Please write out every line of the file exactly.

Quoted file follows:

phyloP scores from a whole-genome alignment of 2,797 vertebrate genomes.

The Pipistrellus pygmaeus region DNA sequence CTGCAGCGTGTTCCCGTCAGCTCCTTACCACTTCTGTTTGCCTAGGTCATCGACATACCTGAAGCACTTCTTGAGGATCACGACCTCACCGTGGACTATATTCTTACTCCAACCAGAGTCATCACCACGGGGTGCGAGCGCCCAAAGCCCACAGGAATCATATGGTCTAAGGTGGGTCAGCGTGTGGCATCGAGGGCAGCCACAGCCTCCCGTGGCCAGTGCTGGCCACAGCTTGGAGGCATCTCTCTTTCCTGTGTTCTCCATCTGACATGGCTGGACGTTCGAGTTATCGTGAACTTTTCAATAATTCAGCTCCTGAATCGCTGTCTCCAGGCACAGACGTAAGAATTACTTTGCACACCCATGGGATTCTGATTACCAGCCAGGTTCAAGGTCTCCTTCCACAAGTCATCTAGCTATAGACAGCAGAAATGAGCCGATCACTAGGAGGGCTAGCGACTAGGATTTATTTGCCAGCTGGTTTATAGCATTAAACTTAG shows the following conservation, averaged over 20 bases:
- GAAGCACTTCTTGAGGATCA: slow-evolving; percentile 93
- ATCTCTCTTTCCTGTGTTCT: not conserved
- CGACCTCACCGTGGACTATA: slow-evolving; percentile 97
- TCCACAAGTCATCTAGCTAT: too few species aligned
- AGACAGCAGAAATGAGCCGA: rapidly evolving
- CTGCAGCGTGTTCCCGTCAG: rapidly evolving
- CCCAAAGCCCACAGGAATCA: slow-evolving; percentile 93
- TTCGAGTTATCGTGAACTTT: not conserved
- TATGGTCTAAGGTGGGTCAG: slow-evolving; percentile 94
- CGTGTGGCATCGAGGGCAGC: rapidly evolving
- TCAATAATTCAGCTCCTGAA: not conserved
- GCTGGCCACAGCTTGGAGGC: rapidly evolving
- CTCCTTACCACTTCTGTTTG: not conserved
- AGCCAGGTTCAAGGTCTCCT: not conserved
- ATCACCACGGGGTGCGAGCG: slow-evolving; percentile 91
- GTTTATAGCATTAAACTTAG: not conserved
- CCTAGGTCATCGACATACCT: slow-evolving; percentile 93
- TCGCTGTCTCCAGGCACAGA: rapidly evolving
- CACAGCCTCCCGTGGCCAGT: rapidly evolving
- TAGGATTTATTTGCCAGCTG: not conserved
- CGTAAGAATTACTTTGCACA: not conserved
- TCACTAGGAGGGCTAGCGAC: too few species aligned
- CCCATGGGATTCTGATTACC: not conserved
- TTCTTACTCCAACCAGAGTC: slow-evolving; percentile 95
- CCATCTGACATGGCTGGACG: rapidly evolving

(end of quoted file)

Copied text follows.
phyloP scores from a whole-genome alignment of 2,797 vertebrate genomes.

The Pipistrellus pygmaeus region DNA sequence CTGCAGCGTGTTCCCGTCAGCTCCTTACCACTTCTGTTTGCCTAGGTCATCGACATACCTGAAGCACTTCTTGAGGATCACGACCTCACCGTGGACTATATTCTTACTCCAACCAGAGTCATCACCACGGGGTGCGAGCGCCCAAAGCCCACAGGAATCATATGGTCTAAGGTGGGTCAGCGTGTGGCATCGAGGGCAGCCACAGCCTCCCGTGGCCAGTGCTGGCCACAGCTTGGAGGCATCTCTCTTTCCTGTGTTCTCCATCTGACATGGCTGGACGTTCGAGTTATCGTGAACTTTTCAATAATTCAGCTCCTGAATCGCTGTCTCCAGGCACAGACGTAAGAATTACTTTGCACACCCATGGGATTCTGATTACCAGCCAGGTTCAAGGTCTCCTTCCACAAGTCATCTAGCTATAGACAGCAGAAATGAGCCGATCACTAGGAGGGCTAGCGACTAGGATTTATTTGCCAGCTGGTTTATAGCATTAAACTTAG shows the following conservation, averaged over 20 bases:
- GAAGCACTTCTTGAGGATCA: slow-evolving; percentile 93
- ATCTCTCTTTCCTGTGTTCT: not conserved
- CGACCTCACCGTGGACTATA: slow-evolving; percentile 97
- TCCACAAGTCATCTAGCTAT: too few species aligned
- AGACAGCAGAAATGAGCCGA: rapidly evolving
- CTGCAGCGTGTTCCCGTCAG: rapidly evolving
- CCCAAAGCCCACAGGAATCA: slow-evolving; percentile 93
- TTCGAGTTATCGTGAACTTT: not conserved
- TATGGTCTAAGGTGGGTCAG: slow-evolving; percentile 94
- CGTGTGGCATCGAGGGCAGC: rapidly evolving
- TCAATAATTCAGCTCCTGAA: not conserved
- GCTGGCCACAGCTTGGAGGC: rapidly evolving
- CTCCTTACCACTTCTGTTTG: not conserved
- AGCCAGGTTCAAGGTCTCCT: not conserved
- ATCACCACGGGGTGCGAGCG: slow-evolving; percentile 91
- GTTTATAGCATTAAACTTAG: not conserved
- CCTAGGTCATCGACATACCT: slow-evolving; percentile 93
- TCGCTGTCTCCAGGCACAGA: rapidly evolving
- CACAGCCTCCCGTGGCCAGT: rapidly evolving
- TAGGATTTATTTGCCAGCTG: not conserved
- CGTAAGAATTACTTTGCACA: not conserved
- TCACTAGGAGGGCTAGCGAC: too few species aligned
- CCCATGGGATTCTGATTACC: not conserved
- TTCTTACTCCAACCAGAGTC: slow-evolving; percentile 95
- CCATCTGACATGGCTGGACG: rapidly evolving